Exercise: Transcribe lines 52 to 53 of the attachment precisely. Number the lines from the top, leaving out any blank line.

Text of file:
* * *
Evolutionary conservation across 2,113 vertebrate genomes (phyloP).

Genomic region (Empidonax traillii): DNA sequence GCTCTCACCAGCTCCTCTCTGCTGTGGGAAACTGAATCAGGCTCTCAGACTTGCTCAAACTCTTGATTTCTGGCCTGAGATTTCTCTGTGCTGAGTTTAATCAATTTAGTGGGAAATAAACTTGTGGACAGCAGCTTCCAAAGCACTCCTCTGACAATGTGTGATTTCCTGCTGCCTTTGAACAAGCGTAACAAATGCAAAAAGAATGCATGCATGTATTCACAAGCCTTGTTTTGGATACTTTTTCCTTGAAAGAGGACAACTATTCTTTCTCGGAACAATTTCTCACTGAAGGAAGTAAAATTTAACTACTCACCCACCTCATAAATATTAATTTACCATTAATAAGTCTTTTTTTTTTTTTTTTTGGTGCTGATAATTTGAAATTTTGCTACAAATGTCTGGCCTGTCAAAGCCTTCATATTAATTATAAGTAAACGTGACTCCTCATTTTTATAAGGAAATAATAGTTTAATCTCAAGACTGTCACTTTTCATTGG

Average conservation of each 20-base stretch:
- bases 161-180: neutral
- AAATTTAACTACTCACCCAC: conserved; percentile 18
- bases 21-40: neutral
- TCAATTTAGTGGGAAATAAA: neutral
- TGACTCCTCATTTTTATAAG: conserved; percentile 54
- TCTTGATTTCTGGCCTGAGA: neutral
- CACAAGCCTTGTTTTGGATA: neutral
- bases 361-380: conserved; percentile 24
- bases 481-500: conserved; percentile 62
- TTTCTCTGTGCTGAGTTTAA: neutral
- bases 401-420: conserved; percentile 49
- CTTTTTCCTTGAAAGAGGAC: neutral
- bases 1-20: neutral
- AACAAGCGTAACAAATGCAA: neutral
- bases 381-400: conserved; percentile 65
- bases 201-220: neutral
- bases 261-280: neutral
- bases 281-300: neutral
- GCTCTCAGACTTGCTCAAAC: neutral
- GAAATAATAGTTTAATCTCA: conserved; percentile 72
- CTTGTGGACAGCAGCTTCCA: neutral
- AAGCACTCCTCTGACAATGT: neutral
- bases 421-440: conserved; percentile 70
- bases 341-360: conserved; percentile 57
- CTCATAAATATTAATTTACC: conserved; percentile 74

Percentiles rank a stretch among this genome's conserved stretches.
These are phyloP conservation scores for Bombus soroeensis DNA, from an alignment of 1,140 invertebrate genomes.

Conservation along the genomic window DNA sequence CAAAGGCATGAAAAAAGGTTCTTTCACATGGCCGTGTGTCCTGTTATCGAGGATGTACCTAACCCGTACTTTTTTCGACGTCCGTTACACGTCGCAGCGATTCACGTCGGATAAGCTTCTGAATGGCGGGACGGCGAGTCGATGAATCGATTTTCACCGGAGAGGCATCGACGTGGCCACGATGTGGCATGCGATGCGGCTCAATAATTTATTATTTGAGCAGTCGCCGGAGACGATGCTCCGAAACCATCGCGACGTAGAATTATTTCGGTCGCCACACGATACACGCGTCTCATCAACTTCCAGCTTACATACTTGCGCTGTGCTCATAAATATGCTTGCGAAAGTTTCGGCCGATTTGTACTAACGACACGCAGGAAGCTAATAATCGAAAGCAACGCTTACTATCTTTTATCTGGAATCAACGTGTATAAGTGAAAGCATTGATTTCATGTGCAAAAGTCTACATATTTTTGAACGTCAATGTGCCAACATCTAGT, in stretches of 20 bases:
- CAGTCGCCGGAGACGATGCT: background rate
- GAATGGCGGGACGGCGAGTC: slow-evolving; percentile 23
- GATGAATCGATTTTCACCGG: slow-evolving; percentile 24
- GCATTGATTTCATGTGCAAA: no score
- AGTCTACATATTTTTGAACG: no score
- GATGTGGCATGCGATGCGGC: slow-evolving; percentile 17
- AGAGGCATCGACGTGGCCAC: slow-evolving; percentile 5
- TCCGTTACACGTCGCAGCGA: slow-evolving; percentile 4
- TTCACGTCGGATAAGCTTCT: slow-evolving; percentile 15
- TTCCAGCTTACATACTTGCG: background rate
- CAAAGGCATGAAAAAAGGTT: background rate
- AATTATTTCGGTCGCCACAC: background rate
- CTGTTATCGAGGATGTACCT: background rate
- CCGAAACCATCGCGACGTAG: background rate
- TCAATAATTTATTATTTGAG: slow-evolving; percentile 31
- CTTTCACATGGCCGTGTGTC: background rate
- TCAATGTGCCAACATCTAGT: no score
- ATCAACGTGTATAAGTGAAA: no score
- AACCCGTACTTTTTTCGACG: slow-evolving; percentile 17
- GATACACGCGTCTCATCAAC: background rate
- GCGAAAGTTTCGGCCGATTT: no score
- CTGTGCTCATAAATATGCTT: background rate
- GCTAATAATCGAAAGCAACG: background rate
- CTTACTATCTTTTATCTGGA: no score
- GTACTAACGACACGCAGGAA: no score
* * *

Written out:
- GCGAAAGTTTCGGCCGATTT: no score
- CTGTGCTCATAAATATGCTT: background rate